In this week’s episode we will look into how blockchain can reinvent the insurance value chain. Our guest is Risto Rossar, founder of Black Insurance. Risto has over 20 years experience in the insurance industry, having worked in insurance before launchingfive insurtech startups. Now he is focusing on Black, a blockchain-enabled, decentralised insurance marketplace.
Blockchain in two minutes
Risto focuses on blockchain’s value proposition, which he believes lies in replacing central authority bodies. Potential candidates include central and traditional banks, government branches, courts and (of course) insurance companies.
Blockchain does have a broader range of uses. However, Risto supports that other technologies can achieve these just as well and it is important to ensure the positive aspects of blockchain outweighthe challenges it entails.
Risto had been exploring how technology can improve the insurance industry long beforeblockchain. In 2001 he created one of the first online insurance brokers, IIZI, which became the biggest insurance broker in the baltic states. Through this he realised insurance brokers are not particularly scalable, so Risto launched Insly to help them become digital. Inslyadapted IIZI’s successful technology, sellingit as a software solution to over 300 insurance companies and intermediaries in 40 different countries.
Launching his owninsurance brokering business and providing IT solutions to over 300 other brokers around the worldled Risto to blockchain and ultimately founding Black Insurance.
The insurance value chain
Risto’s multifaceted experience covers the consumer and brokering perspectives, as well as providing software solutions to brokers worldwide. He is happy to share what he has learned through his journey about the state of the insurance value chain.
1. The industry’s strengths and weaknesses
The main strength of the insurance industry is that it is dominated by big insurance companies, offering certainty and stability in the insurance market. This is reinforcedby a strong regulatory regime, aimed at protecting consumers.
These qualities, however,also contribute to theindustry’s weaknesses. The strict regulations create high barriers to entry, maintaining an oligopoly and working to the advantage of the biggest and bettercapitalised insurers. This not only leads to higher premiumsbutitis also a source of systemic risk, meaning that the problems of the biggerinsurance companies can quickly spread across the market.
Another problem facing the insurance industry is the lack of innovation, withbig insurance companies beingvery slow to innovate. This is exacerbated by the fact smaller startups, whether they are brokers, agents or MGAs, do not control the product. It is the large insurance companies that control the product, limiting the opportunities smaller companies have to innovate.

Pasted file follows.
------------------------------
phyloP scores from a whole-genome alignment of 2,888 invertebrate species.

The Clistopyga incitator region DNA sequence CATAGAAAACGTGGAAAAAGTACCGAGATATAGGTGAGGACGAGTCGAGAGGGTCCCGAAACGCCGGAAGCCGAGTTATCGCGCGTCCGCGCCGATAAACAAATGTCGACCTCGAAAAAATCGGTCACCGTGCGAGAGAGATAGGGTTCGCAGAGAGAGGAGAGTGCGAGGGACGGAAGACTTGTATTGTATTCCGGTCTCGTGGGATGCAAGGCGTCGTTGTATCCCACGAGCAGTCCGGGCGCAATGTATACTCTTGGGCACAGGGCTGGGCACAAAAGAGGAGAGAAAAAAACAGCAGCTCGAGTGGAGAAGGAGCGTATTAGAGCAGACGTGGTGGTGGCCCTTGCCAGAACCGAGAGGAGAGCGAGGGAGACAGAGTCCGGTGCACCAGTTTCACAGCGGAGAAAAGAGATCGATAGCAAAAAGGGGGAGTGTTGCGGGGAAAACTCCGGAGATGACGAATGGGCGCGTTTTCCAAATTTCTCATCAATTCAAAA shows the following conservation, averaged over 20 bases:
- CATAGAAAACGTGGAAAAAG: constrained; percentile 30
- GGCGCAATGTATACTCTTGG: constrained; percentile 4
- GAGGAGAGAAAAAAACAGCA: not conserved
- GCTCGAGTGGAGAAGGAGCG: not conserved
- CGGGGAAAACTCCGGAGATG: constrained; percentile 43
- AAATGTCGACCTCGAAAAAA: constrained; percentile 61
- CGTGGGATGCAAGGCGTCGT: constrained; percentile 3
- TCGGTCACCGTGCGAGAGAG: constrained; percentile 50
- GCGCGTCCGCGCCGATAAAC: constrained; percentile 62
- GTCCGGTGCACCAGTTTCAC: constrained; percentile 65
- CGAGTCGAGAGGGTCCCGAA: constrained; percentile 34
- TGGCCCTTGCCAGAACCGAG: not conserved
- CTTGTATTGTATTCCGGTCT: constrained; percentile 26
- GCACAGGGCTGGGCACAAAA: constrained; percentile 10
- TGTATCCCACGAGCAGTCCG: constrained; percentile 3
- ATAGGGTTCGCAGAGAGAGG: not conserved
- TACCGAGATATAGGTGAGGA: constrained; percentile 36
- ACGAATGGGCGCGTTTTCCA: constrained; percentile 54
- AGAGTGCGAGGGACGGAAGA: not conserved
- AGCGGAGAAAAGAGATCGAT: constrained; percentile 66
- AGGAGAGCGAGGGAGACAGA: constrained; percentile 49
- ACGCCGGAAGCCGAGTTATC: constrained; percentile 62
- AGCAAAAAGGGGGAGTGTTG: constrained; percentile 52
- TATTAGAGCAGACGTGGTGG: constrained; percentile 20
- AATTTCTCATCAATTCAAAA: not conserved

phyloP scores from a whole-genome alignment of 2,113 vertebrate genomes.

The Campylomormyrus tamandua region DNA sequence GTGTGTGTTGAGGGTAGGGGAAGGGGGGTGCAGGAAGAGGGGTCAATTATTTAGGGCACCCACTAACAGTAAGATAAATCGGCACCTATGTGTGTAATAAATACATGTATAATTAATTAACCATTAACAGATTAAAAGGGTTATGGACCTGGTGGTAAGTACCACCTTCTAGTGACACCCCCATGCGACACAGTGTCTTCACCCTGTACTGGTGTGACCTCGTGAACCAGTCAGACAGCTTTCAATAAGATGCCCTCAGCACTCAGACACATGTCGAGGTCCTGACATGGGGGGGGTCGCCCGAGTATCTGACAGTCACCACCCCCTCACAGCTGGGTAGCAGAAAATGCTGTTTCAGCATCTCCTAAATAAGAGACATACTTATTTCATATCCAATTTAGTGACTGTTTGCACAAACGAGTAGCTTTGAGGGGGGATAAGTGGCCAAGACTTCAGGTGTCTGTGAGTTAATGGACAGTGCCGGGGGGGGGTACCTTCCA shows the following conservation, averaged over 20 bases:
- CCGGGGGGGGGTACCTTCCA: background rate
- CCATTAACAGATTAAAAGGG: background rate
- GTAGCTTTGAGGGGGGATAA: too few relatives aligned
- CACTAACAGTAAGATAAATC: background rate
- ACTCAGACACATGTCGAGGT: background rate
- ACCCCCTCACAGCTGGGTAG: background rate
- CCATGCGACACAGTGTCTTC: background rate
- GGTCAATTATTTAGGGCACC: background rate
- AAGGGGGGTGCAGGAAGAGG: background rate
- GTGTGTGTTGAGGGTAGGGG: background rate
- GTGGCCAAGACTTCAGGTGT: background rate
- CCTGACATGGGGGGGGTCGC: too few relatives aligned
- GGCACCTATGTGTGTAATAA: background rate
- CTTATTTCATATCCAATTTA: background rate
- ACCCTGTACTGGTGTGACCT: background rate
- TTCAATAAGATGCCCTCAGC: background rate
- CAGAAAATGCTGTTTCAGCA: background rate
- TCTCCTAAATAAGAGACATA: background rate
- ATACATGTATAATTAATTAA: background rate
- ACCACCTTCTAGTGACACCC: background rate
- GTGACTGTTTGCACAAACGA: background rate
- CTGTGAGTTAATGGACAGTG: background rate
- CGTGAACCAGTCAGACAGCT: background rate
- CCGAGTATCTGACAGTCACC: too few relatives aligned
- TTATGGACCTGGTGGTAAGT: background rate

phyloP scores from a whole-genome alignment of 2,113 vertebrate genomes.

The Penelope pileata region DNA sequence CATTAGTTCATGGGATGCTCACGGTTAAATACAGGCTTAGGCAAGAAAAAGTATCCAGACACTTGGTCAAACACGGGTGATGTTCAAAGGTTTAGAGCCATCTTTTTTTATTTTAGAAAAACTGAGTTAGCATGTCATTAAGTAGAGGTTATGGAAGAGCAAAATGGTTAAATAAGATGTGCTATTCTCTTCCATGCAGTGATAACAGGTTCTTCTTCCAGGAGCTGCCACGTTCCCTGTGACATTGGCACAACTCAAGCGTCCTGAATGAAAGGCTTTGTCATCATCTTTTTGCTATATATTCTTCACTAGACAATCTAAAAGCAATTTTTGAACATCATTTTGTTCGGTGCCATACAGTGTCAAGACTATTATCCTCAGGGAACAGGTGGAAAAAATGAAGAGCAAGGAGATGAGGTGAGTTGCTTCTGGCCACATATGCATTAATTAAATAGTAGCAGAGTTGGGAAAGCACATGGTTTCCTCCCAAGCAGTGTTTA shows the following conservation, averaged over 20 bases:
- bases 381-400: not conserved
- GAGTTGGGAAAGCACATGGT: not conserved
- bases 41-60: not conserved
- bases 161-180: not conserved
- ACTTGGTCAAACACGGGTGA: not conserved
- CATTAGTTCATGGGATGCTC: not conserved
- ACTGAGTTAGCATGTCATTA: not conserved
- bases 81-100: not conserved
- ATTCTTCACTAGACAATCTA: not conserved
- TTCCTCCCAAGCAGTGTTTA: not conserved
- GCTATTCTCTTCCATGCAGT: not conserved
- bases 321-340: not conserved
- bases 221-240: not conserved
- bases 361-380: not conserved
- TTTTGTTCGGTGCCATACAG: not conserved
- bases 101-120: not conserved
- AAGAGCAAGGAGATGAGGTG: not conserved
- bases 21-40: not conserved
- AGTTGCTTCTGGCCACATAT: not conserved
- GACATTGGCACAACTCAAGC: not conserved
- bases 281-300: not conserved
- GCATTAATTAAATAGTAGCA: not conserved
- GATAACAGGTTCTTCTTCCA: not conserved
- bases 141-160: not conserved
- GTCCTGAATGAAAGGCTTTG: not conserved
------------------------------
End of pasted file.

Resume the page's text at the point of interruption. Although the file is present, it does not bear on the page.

2. What can blockchain bring
Risto believes that, from a technical perspective, today’s insurance industry does not need blockchain. Blockchain’s real strengthis its abilityto get rid of the trusted third party. Everything else can be done with existing technologies. It is important, therefore, for companies to consider if blockchain is the best way to implement futureprojects or if existing technologies are better suited.
From a broader perspective, blockchain is still adding value to theinsurance industry. Blockchain has been a catalyst for innovation, with the whole insurance value chain exploring different blockchain applications. While many of these projects could have been implemented without it, it is blockchain that spurred action and made them a reality.
AXA’s blockchain-based flight delay insurance, Fizzy, (which features in a previous episode) offers a good example. While it is a great product, Risto believes blockchain was not necessary. While the smart contract ensures customers do not need to trust AXA, they still need to trust the implementing code. Additionally, with the maximum payout being 500 euros, there is arguably no trust issue to begin with. Consumers would have trusted AXA even if it used a traditional database to pay claims automatically. Nevertheless, sincenobody tried to implement automatic flight delay compensation before, the blockchain implementation is still an important step forward.